If she says ‘no’, then leave her alone: Chennai boy’s emotional blog

Why the ‘kadhalichutu emathita’ sentiment is wrong, and consent is right
If she says ‘no’, then leave her alone: Chennai boy’s emotional blog
If she says ‘no’, then leave her alone: Chennai boy’s emotional blog
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By Prabhu Swaminathan

Whenever we hear of a murder of a woman by a man, there are some among us who think ‘Kadhalichu Emathirupra’ (She would have cheated him after loving him) or ‘Love pannitu vera yarado vathu poi iruppa’ (She must have left him for someone else).

This is not restricted to just social media. Those who post such remarks on social media are also among our friends, colleagues and relatives in real life.

One such argument I have heard from people in my own social circle is: ‘Pathu siripalam, ketta love illanu solluvalam’ (She would smile at you but would say it’s not love).

There are three common scenarios which could possibly lead to ‘crimes of passion’ against women

1) Girl would have been in love with a guy but would have later changed her mind about it.

2) The girl would have been friendly, would have said ‘hi’ here and there, asked him about his health and smiled casually as she went around doing her work. If you have been brainwashed by the movies (‘pathu siricha love dan’ – if she smiles at you then it’s love), then immediately these are all signs of everlasting love and she is the woman of your dreams.

The guy would have misinterpreted this friendliness as signs of eternal love and when she says no, the guy would have got angry.

3) Girl would have committed for marriage, would have promised to stand by him throughout his life but later would have had second thoughts or found someone better.

In all these three scenarios, there is a tendency to blame the woman for leaving the man or for not accepting his love. This is where many men and even some women tend to think ‘Oh Kadhalichu Emathita’ (she cheated him after loving him)

‘Kadhalichu Emathita’ sentiment has two aspects:

-> Kadhlichu: She could have loved him genuinely or he would think so (or she didn’t even know someone like you existed.)

-> Emathita: She ‘cheated’.

Now, saying no to a love proposal is not cheating. Changing our mind about someone at a later stage is not cheating. Re-thinking decisions on commitment or marriage and choosing someone else is not cheating.

If you look at the proponents of ‘kadhalichu emathirupa’ sentiment, they argue that one girl should love only one guy throughout her lifetime. They don’t highlight the man who did the crime but rather the ‘character’ of the woman who is killed or attacked. It projects the silent message of approval of violence against women who say ‘no’.

We cannot expect a woman to love us just because we love her. It is not our ‘right’, no matter how divine, eternal or genuine we think of our love as.

What we need to understand is that women (or members of any gender, for that matter) have the right to say ‘no’ and say ‘yes’ and change their mind later.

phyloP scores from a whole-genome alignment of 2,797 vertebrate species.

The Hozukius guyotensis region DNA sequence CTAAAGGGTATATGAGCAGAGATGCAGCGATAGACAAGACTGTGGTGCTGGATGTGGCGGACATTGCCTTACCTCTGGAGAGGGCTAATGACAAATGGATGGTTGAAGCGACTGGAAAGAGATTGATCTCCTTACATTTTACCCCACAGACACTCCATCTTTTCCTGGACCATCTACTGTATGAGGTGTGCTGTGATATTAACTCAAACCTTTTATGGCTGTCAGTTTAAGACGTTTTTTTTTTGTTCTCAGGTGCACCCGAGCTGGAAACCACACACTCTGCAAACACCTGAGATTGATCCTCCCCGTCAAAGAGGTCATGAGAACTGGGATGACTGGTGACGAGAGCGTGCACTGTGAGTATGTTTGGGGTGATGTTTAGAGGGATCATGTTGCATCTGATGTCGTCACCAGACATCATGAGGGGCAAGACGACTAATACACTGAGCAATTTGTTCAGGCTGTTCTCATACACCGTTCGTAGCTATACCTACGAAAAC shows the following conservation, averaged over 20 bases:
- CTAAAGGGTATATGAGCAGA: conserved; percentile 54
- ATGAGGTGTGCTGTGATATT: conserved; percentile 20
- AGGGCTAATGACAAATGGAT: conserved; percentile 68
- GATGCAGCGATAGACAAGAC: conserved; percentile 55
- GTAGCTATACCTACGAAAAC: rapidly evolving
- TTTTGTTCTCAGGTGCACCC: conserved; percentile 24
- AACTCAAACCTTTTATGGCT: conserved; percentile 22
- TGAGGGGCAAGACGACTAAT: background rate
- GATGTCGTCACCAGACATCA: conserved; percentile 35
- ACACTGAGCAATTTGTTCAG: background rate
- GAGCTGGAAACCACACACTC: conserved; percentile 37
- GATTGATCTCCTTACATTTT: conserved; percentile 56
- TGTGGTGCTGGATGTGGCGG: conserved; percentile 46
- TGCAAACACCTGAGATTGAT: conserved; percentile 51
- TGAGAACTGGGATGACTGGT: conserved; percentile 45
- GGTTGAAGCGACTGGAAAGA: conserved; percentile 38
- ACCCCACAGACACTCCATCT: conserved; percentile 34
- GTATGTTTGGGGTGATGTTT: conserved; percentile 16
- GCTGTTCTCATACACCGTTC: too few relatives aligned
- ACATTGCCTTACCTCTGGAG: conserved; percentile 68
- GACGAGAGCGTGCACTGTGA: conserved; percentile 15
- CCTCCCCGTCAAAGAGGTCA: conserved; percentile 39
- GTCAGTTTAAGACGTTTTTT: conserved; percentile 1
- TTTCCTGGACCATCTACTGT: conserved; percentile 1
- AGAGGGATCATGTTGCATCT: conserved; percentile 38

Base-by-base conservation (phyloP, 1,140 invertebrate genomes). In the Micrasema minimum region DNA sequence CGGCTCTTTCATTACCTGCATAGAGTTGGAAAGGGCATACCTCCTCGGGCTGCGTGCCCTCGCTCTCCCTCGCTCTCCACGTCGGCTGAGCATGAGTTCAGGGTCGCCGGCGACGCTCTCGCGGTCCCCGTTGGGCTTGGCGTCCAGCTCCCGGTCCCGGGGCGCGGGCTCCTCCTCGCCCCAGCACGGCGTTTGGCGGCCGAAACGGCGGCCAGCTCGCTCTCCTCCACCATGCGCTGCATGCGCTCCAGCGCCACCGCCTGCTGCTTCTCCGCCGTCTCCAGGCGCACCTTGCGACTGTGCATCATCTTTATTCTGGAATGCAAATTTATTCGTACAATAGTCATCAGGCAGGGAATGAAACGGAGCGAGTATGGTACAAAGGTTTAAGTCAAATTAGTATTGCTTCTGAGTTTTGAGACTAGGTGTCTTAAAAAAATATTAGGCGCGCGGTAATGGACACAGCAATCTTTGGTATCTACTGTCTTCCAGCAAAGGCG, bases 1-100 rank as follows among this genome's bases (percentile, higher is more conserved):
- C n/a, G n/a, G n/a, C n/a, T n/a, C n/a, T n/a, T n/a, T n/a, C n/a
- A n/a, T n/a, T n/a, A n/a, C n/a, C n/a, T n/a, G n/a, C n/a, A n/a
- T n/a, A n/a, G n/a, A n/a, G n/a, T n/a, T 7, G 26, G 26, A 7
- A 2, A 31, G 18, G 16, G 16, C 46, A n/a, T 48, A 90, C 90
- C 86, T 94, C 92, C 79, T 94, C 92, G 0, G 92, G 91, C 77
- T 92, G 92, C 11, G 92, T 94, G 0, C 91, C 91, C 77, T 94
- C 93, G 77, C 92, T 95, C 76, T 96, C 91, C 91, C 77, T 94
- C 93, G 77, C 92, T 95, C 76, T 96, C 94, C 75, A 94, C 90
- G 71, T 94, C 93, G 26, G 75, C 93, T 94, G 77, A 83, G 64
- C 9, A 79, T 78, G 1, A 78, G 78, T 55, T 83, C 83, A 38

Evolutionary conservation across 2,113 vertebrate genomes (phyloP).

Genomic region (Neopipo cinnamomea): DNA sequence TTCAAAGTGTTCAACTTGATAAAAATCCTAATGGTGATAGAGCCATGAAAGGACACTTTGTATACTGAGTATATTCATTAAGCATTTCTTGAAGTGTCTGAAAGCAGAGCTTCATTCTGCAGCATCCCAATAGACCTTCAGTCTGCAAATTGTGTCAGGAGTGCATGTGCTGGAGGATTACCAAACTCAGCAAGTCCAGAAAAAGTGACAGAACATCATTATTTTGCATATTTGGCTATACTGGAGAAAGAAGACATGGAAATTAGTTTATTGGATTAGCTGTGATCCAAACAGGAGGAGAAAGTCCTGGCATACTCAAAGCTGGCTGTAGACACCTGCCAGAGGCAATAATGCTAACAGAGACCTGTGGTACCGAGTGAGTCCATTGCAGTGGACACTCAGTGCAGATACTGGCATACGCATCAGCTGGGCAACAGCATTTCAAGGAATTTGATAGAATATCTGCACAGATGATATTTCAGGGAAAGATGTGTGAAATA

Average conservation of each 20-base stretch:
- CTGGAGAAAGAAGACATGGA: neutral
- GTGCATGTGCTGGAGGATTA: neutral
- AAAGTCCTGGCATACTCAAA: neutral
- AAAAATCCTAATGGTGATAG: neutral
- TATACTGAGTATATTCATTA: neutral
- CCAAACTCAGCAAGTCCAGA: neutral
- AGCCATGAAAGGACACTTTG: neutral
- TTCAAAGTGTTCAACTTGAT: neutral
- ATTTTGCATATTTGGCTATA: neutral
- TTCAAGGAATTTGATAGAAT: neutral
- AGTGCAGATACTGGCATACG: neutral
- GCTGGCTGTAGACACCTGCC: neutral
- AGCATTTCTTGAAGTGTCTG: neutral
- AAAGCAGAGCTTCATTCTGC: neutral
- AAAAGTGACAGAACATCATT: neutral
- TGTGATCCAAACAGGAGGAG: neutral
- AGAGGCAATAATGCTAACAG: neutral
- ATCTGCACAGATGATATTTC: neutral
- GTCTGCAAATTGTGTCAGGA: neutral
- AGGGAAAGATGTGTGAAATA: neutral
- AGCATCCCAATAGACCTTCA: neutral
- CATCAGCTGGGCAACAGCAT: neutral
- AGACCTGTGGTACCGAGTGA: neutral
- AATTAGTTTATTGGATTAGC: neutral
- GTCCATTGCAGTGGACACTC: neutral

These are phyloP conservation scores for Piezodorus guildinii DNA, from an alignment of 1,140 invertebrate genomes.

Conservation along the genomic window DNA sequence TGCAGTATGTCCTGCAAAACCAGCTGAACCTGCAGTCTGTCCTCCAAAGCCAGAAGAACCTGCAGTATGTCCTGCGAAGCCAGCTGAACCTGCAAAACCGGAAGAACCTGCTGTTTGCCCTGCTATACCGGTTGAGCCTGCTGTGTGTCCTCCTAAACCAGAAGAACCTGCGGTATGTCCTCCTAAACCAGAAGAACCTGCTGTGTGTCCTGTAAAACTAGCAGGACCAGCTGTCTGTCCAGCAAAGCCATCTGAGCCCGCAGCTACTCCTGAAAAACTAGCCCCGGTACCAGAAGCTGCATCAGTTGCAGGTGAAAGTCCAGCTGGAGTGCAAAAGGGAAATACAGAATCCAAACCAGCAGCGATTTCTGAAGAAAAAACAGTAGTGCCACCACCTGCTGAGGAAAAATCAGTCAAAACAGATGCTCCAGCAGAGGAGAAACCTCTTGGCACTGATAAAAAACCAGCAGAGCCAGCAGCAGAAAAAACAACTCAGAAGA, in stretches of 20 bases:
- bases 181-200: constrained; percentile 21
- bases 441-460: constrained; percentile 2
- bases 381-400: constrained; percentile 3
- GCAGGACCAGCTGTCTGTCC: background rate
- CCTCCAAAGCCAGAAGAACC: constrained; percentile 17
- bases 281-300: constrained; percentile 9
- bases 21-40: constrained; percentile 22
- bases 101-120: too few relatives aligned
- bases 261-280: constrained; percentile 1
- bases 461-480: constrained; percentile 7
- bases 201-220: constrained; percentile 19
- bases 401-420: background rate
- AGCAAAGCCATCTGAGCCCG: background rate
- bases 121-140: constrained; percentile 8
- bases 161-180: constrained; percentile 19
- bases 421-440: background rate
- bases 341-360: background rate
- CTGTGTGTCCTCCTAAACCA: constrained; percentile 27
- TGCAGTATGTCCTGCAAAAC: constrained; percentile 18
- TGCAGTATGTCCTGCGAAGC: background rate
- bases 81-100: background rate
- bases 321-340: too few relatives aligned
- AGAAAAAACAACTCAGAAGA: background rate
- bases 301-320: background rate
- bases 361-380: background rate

Rejected lovers have thrown acid on the faces of women who refused their advances. Rejected lovers have released personal images of women who have said ‘no’, women have been killed for making a choice.

Male members of any civilised society would take ‘no’ for an answer and would leave the woman. As men of our society, what makes us respond in a violent way? The problem largely lies with the cinema culture and movie scenes that has brainwashed us since our childhood and made us believe that as men we have the right to look at any woman and decide that she is to be our lover and wife. If she refuses, all that it takes is a couple of love songs, action scenes and a little bit of harassment here and there and she is yours. Our cinema has made us believe that love is the universal goal of every man and we can do anything in our power and imagination to attain it, even if the girl says ‘no’.

A girl I loved also changed her mind about me. I couldn’t marry her but she is still my best friend. We should learn to let go and forget the ways of our cinema heroes. In case you didn’t notice, many of our cinema heroes didn’t marry out of love in their real lives. It’s their personal choice, but again understand that they didn’t follow what they show on the reel. I cried when she said ‘no’ and pleaded with her. But later I slowly learned to see that she didn’t hate me. She just couldn’t see me as a potential life partner, for which she couldn’t be blamed even though the fault is not mine.

The C-word we are using whenever such crimes against women happen is installation of CCTV cameras. The right C-word is ‘consent’. CCTV cameras can only catch the criminal. Educating the society about consent and the right to choose and leave will prevent the crime from happening in the first place.

We should have modern value-based education that would teach our kids about respecting the rights of women, the value of consent and the right to choose based on one’s personal preference. Our children need to be educated that the right to change one’s mind is also a part of right to choose.

This is what I want to say to everyone who has a cinematic view of love: Oru ponnu no-nu sollita vittudunga, Ava pinadi povathinga. If a girl says no to you, let her go and don’t go behind her.

Our heroes don’t show self-respect on screen. At least we can show it in our real lives.

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